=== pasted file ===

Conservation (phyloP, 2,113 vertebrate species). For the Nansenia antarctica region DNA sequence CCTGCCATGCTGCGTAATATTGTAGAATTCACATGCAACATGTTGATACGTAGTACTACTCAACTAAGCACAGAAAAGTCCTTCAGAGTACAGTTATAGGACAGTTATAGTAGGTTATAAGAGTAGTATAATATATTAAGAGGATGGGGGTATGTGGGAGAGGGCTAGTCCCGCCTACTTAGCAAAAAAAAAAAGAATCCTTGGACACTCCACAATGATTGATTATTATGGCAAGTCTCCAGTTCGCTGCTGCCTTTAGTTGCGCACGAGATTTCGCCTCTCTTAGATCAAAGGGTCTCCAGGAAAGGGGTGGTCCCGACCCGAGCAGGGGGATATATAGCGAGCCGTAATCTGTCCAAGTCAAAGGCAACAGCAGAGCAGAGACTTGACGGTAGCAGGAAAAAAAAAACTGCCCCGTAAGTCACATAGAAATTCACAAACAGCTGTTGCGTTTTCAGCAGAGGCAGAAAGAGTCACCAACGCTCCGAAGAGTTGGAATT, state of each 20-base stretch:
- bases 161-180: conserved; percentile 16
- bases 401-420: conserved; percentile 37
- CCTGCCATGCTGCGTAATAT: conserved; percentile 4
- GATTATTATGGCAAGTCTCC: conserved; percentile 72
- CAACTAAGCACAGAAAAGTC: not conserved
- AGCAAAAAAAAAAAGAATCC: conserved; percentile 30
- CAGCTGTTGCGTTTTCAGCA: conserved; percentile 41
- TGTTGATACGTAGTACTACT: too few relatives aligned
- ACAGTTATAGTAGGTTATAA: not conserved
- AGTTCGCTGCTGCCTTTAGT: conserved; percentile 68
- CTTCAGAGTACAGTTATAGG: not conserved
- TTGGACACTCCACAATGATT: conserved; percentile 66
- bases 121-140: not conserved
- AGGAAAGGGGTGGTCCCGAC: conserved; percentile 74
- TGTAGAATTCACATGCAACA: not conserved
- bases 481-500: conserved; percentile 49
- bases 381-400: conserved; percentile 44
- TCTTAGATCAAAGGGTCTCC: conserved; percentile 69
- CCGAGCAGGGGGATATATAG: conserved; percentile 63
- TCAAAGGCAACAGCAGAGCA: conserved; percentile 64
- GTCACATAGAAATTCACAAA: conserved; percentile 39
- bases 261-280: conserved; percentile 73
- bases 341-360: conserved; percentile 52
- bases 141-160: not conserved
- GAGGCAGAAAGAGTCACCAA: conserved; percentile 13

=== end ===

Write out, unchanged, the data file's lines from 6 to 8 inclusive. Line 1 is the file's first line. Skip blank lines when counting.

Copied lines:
- CAACTAAGCACAGAAAAGTC: not conserved
- AGCAAAAAAAAAAAGAATCC: conserved; percentile 30
- CAGCTGTTGCGTTTTCAGCA: conserved; percentile 41